At 550, a determination is made to ascertain if, for each obtained query beginning with the portion of the query, results are stored in a server cache, such as the results structure 340, which may be part of the front-end server 230. At 560, if results for an obtained query beginning with the portion of the query are not in the results structure 340, then the results are obtained from the back-end database 240. At 555, if instead results for an obtained query beginning with the portion of the query are in the results structure 340, then the results are obtained from the results structure 340. The determination at 550 is performed for each obtained query that includes the portion of the query. This may ensure that results are provided for each query that includes the portion of the query, whether the results be from the back-end database 240 or the results structure 340. The query providing method ends at 565 where the results are provided.
  • [0044]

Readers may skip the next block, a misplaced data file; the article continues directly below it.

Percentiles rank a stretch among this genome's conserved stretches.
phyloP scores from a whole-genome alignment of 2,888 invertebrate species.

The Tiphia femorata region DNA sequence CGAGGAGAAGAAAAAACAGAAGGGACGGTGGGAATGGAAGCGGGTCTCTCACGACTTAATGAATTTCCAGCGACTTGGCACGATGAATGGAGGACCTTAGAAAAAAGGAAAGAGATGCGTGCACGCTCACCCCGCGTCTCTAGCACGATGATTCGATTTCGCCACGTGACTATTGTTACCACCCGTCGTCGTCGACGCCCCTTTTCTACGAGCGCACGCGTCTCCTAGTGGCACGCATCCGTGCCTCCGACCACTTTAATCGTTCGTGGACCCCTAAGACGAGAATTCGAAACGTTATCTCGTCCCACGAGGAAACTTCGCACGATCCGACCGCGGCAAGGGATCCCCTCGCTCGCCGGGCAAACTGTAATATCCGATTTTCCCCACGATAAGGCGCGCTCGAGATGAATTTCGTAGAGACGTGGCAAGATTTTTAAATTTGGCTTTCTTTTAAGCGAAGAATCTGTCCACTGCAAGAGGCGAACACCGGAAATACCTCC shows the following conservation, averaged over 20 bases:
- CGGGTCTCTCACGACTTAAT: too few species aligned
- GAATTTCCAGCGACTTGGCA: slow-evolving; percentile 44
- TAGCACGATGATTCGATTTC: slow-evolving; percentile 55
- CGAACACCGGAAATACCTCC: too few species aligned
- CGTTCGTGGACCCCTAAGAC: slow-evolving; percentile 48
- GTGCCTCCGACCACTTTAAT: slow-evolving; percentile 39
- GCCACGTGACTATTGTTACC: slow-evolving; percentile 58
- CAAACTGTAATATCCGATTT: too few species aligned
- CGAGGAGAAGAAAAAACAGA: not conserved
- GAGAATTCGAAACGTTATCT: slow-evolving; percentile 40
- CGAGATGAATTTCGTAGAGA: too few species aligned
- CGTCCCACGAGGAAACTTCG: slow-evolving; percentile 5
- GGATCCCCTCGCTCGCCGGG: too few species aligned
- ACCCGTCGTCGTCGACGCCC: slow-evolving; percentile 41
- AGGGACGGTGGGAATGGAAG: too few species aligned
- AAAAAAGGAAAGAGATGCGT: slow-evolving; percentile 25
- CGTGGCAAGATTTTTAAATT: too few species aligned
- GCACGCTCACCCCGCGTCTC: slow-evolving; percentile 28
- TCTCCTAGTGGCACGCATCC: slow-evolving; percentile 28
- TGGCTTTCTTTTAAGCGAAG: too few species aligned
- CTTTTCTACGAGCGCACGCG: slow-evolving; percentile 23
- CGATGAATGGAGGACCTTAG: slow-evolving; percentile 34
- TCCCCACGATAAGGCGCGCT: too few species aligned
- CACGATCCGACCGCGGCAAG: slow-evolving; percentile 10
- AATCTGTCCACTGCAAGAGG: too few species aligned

FIG. 6 is a flow diagram illustrating a method of constructing a set of common queries. At 610, queries are generated based on a predetermined list. The predetermined list may include queries that a system administrator believes should be part of the set of common queries 330. For example, a predetermined query may be a new movie that has not been used in query searches by users but that is expected to become popular and widely searched in the near future. By adding such queries to the common queries 330, which is part of the data structure 310, a search for the query, or portion of the query, may not require consultation with the back-end database 240.
  • [0045]